The strength of Fiona Sampson
After her controversial departure from 'Poetry Review', she has returned, sharper than ever, finds Suzi Feay
Saturday 09 March 2013
Coleshill is a small estate village in the Vale of the White Horse in Oxfordshire. The houses, all dating from 1850 to 1860, were built in the Victorian cottage Gothic style, and today belong to the National Trust. The population is 200 – "the same as it was in the Domesday Book", remarks the poet Fiona Sampson, whose new collection, Coleshill, evokes the magical, odd place she has lived in for the past 14 years.
It's a richly rewarding and thematically coherent work, written with an avid attention to light effects, atmosphere, and the natural world. "What I like is the space, the landscape; it's very open and flat, water meadows. I'm not very good at suburbia. I like deep country, wild country," Sampson muses.
A wild poet among the tinkling teacups of the National Gallery café in London! Sampson, exquisitely dressed, coiffed and poised, could almost be any lady up for the day from the Home Counties, but for an edge, an intensity to her words. "I moved there from living on a Welsh mountain. I miss verticality," she says vehemently. "I like extremity." She's certainly had a lot of that in her life.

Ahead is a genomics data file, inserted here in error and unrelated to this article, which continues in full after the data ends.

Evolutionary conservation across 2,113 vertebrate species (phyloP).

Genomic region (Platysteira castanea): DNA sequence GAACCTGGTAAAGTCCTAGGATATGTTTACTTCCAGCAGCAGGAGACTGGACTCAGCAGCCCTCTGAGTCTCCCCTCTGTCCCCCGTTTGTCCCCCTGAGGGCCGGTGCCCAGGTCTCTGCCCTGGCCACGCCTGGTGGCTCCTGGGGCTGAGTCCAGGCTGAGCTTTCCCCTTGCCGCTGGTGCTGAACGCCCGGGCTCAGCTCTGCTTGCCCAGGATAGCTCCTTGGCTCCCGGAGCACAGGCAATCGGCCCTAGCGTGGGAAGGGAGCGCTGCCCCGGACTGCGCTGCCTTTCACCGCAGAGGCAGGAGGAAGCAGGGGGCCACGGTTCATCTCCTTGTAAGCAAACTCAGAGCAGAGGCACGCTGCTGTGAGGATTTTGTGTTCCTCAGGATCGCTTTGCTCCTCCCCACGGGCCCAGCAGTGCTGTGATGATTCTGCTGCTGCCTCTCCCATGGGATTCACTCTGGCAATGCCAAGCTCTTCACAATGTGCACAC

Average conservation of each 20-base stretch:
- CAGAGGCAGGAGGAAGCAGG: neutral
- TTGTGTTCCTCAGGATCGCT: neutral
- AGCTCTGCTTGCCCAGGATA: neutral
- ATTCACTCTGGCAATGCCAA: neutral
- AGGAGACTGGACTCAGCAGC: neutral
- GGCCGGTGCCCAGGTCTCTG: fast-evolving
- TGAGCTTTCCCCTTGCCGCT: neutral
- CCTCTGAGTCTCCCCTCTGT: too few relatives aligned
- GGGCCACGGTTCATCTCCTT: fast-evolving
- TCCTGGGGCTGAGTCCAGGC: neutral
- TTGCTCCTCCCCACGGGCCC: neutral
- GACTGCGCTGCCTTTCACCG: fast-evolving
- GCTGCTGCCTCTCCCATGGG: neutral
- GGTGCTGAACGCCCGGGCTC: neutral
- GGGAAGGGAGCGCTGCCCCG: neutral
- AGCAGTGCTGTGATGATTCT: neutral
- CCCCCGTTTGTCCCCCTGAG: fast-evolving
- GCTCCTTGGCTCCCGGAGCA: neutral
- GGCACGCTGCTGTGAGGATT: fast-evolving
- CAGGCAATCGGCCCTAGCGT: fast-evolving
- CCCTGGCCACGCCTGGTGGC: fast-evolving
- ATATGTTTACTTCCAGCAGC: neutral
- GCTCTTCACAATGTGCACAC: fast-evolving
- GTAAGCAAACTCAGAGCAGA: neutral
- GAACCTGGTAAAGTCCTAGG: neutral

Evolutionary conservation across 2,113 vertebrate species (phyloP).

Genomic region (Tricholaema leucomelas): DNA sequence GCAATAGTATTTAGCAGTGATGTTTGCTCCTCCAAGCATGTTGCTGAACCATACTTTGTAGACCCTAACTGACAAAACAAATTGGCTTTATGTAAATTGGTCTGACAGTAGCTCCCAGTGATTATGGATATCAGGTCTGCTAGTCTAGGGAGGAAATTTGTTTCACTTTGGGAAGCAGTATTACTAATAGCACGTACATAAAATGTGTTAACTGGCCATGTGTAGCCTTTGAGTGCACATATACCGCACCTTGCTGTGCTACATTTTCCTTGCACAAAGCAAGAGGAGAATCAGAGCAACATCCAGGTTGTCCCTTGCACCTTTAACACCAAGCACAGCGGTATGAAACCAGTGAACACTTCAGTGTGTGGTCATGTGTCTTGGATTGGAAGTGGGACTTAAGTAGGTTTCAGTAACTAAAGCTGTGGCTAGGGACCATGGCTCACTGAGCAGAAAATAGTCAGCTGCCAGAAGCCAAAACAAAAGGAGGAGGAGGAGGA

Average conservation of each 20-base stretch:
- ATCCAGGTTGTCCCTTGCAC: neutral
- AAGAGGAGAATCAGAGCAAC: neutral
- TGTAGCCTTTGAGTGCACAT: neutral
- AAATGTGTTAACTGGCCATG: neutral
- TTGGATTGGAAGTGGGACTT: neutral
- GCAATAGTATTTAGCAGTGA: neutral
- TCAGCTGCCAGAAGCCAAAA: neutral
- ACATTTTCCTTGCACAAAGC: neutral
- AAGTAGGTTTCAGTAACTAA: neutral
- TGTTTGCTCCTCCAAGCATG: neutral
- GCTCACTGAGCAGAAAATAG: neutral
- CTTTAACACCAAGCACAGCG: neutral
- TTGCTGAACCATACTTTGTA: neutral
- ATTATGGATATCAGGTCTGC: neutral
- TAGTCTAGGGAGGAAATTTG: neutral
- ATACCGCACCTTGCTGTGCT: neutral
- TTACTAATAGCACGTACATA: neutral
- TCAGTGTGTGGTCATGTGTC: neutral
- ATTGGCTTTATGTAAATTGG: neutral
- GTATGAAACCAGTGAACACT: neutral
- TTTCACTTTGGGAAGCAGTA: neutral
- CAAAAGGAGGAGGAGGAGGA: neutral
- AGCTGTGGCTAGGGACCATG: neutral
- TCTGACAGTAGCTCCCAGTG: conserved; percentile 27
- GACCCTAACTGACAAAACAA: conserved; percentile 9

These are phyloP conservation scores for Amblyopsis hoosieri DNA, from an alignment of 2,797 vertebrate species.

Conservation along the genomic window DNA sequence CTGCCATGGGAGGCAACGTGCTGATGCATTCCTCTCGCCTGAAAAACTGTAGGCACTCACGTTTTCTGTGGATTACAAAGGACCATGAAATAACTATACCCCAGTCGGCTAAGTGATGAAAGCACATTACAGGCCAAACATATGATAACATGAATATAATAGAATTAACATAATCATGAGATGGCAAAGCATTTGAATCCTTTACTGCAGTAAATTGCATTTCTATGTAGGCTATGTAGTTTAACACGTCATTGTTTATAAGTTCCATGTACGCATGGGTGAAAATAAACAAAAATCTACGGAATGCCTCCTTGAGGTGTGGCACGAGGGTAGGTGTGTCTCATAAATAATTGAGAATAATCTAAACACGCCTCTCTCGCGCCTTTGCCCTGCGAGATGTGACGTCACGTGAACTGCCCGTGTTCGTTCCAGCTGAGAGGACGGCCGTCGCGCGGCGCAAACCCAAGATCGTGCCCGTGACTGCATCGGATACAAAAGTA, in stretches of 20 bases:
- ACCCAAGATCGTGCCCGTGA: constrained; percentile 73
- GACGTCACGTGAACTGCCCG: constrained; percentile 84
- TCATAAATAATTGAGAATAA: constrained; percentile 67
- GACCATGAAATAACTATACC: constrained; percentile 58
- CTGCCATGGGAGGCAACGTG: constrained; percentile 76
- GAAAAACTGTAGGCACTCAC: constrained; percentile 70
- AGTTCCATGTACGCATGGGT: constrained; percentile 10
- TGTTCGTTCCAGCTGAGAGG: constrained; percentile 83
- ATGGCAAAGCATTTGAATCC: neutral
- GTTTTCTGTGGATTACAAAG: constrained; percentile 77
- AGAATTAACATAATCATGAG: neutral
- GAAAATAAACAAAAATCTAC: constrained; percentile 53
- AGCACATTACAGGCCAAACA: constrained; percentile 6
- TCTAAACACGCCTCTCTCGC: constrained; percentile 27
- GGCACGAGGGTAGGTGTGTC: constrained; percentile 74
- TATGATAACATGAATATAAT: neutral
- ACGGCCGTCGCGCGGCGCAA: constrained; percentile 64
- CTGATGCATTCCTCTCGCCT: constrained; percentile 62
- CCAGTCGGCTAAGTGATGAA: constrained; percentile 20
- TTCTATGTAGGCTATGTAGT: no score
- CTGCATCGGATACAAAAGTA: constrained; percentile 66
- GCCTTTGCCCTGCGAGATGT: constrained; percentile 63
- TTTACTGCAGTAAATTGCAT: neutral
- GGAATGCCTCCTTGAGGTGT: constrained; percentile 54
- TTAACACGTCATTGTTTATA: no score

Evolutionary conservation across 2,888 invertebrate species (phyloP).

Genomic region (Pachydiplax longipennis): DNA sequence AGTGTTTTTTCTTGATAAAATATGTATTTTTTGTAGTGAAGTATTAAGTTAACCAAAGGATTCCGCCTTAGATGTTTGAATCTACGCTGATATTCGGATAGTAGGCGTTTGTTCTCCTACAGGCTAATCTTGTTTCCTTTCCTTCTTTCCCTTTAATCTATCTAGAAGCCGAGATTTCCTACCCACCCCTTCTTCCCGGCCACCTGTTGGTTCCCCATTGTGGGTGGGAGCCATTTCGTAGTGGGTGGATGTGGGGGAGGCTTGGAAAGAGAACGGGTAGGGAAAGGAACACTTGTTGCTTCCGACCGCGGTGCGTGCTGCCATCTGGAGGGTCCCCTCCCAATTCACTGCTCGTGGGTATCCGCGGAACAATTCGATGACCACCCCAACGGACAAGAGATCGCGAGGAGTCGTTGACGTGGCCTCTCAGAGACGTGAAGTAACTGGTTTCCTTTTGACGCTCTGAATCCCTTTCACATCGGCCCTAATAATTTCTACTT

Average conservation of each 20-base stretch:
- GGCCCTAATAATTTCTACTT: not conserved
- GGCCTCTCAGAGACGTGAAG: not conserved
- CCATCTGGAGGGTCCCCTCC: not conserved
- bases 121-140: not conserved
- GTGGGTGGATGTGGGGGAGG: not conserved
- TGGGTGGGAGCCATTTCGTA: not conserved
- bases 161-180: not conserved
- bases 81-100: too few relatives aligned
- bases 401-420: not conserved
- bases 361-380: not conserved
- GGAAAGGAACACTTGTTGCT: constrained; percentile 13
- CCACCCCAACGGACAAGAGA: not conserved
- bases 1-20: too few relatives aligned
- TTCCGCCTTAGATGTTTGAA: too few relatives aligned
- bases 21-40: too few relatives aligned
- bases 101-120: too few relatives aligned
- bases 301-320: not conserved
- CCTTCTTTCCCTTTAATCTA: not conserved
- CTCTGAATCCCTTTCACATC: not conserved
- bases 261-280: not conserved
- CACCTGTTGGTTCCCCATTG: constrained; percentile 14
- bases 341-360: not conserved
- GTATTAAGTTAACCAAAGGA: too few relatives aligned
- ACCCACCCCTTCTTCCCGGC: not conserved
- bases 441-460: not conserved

"I think Coleshill has been in my books ever since I've lived there," she goes on. "But I liked the idea of letting it be centre stage. Then I found it's not hard to write about a real place but it's really hard to write about real people. Because you want to – not exactly sanitise, but to see the best in people and it doesn't make for a good poem! So I had an awful lot of achingly banal poems about friends and neighbours, all of which I kicked out. In the end, it's psychogeography. Also I was going through a period in which I was doing a lot of feeling." She laughs, but it's laughter with an edge. "I don't want to say 'pathetic fallacy' but I couldn't separate it from what I was feeling."